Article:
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U.S.-Canada collision course set in Sochi Olympics women's hockey

Before the U.S. women can look ahead to facing Canada for the gold, they must first deal with a tough Swedish team, and Canada must get by a formidable Swiss goalie.

February 16, 2014|By Chris Kuc
  • U.S. captain Meghan Duggan (10) keeps her eyes on the puck during a preliminary-round game against Finland last week.
U.S. captain Meghan Duggan (10) keeps her eyes on the puck during a preliminary-round… (Alexander Nemenov / AFP…)

SOCHI, Russia — All of the talk during the United States' practice in advance of its women's hockey semifinal matchup was about Sweden, the U.S. team's opponent.

It wasn't until the players stepped off the sheet and the team met reporters Sunday did the topic arise of facing you-know-who for you-know-what.

"We're not looking straight to the gold-medal game," U.S. captain Meghan Duggan said. "We have a huge semifinal game against a great team and we'll worry about that one and then we'll go from there."

The U.S. and Canada remain on a collision course but still have business to attend to before that game can happen. Sweden stunned Finland in a quarterfinal to set up its date with Team USA in Monday's first semifinal, then Canada faces off against Switzerland.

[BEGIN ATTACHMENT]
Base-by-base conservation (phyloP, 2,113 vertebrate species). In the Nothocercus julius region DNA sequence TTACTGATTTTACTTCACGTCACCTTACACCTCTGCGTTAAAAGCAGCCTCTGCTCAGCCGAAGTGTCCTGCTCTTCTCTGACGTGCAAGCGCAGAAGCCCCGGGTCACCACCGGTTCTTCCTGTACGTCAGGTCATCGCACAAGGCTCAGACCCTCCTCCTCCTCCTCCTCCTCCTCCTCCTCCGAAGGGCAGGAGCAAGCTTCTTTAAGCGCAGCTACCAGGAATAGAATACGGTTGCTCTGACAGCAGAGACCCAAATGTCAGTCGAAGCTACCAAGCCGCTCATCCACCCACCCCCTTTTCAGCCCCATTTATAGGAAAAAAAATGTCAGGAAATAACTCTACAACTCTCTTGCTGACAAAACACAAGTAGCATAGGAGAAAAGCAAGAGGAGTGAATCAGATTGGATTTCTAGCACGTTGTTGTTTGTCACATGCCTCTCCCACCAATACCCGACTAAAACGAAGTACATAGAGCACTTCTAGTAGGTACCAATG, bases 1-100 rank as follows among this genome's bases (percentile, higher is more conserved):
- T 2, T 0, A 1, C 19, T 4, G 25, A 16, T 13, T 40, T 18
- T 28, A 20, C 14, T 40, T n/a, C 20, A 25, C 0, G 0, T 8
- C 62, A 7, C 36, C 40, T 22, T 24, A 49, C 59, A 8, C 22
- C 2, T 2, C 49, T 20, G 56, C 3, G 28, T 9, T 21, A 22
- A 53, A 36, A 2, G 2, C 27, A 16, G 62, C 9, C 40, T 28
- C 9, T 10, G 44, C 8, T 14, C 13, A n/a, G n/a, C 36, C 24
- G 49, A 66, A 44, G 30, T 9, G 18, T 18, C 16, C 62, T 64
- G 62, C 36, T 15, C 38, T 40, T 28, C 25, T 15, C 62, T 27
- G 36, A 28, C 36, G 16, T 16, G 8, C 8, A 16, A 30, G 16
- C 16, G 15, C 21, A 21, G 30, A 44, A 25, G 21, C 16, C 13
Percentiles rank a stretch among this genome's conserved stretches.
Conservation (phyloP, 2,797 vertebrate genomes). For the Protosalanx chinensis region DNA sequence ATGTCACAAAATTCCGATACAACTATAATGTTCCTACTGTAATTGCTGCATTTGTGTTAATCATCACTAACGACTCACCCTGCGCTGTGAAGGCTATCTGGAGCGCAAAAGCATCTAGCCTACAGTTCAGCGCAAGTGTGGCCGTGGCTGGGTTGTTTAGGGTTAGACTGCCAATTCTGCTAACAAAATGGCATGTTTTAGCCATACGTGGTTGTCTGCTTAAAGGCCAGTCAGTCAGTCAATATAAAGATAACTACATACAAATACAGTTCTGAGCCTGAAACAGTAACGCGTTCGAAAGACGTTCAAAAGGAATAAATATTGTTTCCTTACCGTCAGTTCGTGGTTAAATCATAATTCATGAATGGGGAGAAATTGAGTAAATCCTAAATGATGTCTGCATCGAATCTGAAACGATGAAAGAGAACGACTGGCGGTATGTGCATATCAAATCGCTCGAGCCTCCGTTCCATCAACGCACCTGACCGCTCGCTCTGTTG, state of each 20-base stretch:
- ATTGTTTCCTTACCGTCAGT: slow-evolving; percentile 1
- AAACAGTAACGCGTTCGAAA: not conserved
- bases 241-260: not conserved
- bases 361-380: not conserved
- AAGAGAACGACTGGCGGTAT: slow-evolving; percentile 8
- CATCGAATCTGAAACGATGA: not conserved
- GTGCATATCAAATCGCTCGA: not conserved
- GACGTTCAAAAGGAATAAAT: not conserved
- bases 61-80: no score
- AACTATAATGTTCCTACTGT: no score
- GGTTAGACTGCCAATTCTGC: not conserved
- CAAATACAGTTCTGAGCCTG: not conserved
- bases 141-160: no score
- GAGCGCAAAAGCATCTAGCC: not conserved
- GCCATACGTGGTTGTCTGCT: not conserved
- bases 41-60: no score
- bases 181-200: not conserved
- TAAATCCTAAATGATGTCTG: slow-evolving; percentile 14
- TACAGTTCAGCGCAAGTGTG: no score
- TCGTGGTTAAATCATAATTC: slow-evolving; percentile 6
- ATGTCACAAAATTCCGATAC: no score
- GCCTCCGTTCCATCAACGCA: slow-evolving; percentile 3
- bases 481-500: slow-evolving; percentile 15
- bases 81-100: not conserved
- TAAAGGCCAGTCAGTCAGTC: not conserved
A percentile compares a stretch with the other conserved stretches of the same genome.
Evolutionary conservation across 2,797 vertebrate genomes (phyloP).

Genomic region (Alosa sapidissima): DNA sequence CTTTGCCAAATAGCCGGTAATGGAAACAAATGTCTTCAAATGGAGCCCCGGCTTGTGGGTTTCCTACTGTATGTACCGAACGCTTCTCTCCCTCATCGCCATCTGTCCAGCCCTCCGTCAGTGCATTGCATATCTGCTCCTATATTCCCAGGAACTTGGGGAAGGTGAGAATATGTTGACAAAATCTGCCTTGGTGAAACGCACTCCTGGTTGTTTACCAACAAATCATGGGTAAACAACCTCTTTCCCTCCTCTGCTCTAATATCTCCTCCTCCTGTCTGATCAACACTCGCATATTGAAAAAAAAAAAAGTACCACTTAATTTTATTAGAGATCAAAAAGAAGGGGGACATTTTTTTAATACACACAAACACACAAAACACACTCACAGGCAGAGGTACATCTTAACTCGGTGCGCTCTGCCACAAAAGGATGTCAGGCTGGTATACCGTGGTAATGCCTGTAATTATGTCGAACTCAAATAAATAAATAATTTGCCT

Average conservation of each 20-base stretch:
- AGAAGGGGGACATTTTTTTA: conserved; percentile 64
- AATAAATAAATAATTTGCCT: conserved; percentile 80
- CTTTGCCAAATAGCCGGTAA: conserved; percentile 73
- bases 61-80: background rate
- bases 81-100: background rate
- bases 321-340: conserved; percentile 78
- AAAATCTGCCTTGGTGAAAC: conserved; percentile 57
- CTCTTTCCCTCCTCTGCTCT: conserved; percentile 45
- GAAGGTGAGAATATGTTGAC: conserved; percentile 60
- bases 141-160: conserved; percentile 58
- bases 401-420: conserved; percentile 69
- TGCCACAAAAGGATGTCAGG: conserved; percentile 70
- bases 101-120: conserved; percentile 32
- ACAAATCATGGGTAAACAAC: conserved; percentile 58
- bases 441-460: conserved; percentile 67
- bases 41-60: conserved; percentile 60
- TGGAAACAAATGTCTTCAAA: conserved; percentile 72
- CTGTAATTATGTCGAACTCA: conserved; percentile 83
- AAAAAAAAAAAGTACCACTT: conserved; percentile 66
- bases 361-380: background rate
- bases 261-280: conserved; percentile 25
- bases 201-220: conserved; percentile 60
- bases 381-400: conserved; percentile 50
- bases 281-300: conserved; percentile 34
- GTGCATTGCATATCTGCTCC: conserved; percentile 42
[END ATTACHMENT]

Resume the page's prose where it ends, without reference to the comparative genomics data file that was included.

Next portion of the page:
"We're all fired up," U.S. Coach Katey Stone said. "The main thing is that our kids play their best hockey the next two games, individually and collectively."

There is a history between the U.S. and Sweden. The Swedes defeated the Americans, 3-2, in a semifinal at the 2006 Winter Games in Turin, Italy, the only time in 12 international meetings Sweden has beat the U.S. Pernilla Winberg, Sweden's top scorer in Sochi, with two goals and three assists, scored the winner in '06 on a penalty shot.

Stone said she doesn't plan to use that loss as motivation. "Some of these kids are too young, that stuff is in the past," she said. "It's a totally different team."

Four-time Olympian Julie Chu is expected to play after injuring her left hand during Saturday's practice, and Jessie Vetter will get the call in goal.

Meanwhile, Canada has cruised through the tournament, including a 3-2 win over the U.S. in the preliminary round. Canada's only potential stumbling block to an opportunity to play for a third consecutive gold medal is Swiss goalie Florence Schelling.

"They have a great goaltender, so we will have to work around her," Canada forward Hayley Wickenheiser said. "If we can do that, we have great speed and the defensive ability and can capitalize on anything they throw at us."

ckuc@tribune.com

Twitter: @ChrisKuc

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